We end 2017 with a round-up of some of the research, talks, sci-fi, visualizations/art, and a grab bag of other stuff we found particularly interesting, enjoyable, or influential this year.
Stars from around the world. Image credit: Kyle McDonald
2017 saw renewed interest in using the human brain as an inspiration for machine learning — perhaps most notably, Dynamic Routing Between Capsule Networks by Sabour, Frosst, and Hinton.
Somewhat to counter this trend (and Hinton’s criticism of stochastic gradient descent based on its biological implausibility) and to highlight necessary foundational work, we recommend two papers from Arpit, Jastrzębski, and collaborators: Memorization in Deep Neural Networks and The Factors Influencing Minima in SGD (with practical suggestions for developers) are beautiful examples of foundational work the field needs now that neural networks have proven to be effective applied problem solvers.
Work on influence functions and adversarial examples helps us understand both what neural networks learn and their fragility. As more models are pushed into production, it’s more important to understand the vulnerabilities. Indeed our own research built on separate academic work that highlighted the importance and value of of model interpretability.
On the infrastructure and engineering side, we’re excited about serverless in general, and PyWren in particular. PyWren is a tool which uses a serverless backend (AWS Lambda in this case) to offer data scientists a simple, inexpensive and scalable mapreduce. PyWren is presented in Occupy the cloud: distributed computing for the 99%. The upsides and downsides of serverless are examined in Serverless Computing: Economic and Architectural Impact.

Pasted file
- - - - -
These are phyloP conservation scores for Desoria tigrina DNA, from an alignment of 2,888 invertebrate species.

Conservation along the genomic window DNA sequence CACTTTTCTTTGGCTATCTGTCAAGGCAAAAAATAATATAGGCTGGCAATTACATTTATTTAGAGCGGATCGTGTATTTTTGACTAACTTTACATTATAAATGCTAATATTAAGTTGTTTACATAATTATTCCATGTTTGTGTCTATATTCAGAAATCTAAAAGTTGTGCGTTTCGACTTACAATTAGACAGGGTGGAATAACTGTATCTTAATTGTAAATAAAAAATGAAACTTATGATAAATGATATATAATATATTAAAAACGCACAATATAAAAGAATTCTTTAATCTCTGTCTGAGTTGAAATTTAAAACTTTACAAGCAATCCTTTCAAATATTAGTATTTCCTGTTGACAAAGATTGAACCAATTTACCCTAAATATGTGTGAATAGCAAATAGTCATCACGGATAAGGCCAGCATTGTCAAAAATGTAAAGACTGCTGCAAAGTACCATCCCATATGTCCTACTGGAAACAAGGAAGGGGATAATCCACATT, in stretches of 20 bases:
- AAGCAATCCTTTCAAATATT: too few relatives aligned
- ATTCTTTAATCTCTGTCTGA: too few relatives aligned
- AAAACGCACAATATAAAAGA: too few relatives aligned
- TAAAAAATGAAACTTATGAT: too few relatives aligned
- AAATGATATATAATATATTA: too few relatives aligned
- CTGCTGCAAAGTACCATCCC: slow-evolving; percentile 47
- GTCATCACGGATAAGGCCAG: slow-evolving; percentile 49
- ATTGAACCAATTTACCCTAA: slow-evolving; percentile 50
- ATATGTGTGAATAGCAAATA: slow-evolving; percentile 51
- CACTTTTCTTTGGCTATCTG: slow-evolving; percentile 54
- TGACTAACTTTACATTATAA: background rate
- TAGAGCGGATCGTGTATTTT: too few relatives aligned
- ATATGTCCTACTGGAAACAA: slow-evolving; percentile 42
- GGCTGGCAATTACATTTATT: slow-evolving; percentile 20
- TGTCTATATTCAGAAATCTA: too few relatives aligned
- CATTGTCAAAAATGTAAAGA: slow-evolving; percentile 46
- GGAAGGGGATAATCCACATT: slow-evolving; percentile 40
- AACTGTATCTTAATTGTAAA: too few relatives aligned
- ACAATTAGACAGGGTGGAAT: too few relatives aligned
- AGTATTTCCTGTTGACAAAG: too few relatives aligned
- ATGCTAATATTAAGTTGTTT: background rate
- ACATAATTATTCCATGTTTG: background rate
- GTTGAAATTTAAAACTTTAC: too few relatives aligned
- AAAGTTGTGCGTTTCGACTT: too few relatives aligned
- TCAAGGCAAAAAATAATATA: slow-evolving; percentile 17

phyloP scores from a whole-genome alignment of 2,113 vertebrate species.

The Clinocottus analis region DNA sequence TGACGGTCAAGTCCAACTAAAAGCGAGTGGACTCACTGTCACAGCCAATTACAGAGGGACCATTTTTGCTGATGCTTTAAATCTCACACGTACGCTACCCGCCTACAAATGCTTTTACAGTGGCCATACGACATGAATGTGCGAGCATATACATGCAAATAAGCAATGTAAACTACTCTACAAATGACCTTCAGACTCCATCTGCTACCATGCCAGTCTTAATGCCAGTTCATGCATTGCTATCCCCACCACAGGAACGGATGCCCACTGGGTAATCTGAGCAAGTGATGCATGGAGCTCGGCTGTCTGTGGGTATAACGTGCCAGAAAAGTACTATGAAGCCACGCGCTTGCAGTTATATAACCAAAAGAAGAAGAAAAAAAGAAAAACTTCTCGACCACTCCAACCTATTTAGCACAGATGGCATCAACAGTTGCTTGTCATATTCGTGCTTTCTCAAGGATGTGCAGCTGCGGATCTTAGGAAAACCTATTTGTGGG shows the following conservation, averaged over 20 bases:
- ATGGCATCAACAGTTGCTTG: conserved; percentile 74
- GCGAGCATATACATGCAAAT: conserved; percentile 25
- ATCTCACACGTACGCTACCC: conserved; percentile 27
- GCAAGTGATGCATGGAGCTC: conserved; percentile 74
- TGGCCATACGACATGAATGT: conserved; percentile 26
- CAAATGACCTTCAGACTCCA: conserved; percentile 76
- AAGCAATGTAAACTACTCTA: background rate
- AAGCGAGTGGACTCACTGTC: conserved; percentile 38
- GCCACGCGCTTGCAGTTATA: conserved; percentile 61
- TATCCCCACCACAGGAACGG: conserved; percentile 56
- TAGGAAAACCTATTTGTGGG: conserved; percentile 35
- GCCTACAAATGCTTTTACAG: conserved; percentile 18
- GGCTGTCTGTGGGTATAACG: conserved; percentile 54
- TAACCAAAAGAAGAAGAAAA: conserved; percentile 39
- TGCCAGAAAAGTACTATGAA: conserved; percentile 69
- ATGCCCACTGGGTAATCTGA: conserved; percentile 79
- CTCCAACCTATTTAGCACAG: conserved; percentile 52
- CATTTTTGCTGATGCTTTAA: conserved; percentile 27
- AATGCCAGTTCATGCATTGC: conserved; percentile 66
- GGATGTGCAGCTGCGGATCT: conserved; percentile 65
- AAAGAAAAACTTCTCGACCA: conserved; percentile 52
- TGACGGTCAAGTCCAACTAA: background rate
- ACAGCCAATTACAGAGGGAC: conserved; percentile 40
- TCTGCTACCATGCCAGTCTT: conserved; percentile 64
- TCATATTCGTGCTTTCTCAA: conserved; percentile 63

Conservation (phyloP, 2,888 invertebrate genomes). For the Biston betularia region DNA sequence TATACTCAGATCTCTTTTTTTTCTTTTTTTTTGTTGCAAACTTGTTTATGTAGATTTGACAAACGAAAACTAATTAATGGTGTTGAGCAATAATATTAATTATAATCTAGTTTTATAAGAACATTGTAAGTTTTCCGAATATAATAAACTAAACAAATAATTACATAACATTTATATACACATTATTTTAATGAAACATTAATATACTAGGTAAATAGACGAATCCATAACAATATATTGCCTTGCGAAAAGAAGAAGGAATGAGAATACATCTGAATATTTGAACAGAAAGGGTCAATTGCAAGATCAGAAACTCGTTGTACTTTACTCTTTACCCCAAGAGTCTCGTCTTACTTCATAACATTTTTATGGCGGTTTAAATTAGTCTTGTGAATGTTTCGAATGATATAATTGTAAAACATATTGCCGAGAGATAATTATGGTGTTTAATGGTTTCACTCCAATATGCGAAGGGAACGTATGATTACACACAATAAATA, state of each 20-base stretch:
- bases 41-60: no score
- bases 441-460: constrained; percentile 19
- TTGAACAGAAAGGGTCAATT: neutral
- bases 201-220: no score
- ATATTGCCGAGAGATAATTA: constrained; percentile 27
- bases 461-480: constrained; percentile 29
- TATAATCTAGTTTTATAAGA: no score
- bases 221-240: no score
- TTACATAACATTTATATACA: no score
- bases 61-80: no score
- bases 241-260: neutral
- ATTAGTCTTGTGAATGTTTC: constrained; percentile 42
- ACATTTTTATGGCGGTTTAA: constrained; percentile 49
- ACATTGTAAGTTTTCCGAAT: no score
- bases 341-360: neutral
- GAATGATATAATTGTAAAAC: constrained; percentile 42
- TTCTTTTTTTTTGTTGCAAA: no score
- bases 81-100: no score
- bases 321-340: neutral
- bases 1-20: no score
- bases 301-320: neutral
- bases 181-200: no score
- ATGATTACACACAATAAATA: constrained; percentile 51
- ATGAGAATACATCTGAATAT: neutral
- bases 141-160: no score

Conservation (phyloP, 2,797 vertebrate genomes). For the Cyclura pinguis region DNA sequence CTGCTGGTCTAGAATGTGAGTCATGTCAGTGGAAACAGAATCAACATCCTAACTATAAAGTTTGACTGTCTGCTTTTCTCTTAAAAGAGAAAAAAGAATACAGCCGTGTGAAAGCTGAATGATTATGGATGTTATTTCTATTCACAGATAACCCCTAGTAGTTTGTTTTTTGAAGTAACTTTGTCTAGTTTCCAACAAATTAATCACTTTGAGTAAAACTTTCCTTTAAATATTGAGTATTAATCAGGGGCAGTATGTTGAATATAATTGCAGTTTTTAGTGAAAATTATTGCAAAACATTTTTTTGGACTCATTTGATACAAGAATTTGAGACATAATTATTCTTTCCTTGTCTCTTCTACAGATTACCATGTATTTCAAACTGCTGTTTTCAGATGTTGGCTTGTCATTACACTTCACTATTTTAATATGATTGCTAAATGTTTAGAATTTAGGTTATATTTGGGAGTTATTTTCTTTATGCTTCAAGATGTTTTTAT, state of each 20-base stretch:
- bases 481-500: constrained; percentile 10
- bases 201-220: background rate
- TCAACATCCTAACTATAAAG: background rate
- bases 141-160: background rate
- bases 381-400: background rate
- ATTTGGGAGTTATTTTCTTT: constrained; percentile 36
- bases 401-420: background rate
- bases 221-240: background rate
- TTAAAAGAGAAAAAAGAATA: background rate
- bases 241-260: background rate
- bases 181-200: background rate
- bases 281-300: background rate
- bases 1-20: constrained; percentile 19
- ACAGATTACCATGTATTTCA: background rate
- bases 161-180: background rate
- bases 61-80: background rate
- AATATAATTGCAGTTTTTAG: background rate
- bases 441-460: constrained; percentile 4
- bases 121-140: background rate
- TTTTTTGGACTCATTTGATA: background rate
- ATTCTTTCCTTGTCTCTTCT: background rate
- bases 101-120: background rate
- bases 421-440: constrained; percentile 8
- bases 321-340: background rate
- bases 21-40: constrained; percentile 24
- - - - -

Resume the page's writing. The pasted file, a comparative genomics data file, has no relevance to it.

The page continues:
Image credit: Aaron Levin at !!Con
Aaron Levin’s Finding Friends in High Dimensions: Locality-Sensitive Hashing For Fun and Friendliness! was a fast (and funny!) introduction to an important algorithm. Aaron delivered this talk at !!Con, which is hands-down our favorite programming conference.
Joel Grus’s Livecoding Madness - Let’s Build a Deep Learning Library was dazzling.
N.K. Jemisin completed her Broken Earth trilogy with The Stone Sky, and it was the best sci-fi we read this year. While not directly related to AI, it explores consequences of a society shaped by technology inherited from the past.
Autonomous by Annalee Newitz is an interesting look at bio-hacking and robot relationships.
Image credit: Music VAE
Kyle McDonald’s twitter account is not just about visualization (e.g., his dispatches from NIPS were fascinating), but we particularly love it when he shares his work looking at data. This thread on how people draw everyday objects varies by country, and this thread showing music tempo by year as a heatmap to demonstrate the arrival of the drum machine, were highlights.
Zach Lieberman’s visual sketches have been great, especially the AR stuff.
Mario Kligemann does interesting work with Generative Adversarial Networks, among other things.
Image credit: Universal Paperclips
We thought about putting the web (and now mobile) game Universal Paperclips in the sci-fi section of this list. It’s a fun game to discover and beat, but it’s also a fascinating look at the infamous Paperclip Maximizer artificial intelligence thought experiment.
Data & Society’s report on Media Manipulation and Disinformation Online shows how extremist groups attempt to hack the attention economy. And in a year during which harassment and discrimination was never far from the news, Susan Fowler’s powerful testimony on her time at Uber and Leah Fessler’s Your company’s Slack is probably sexist were especially important to our community. We urge everyone who works in tech to reflect on these pieces.
Finally, we wish you all a very happy holidays and look forward to sharing our work with you next year!
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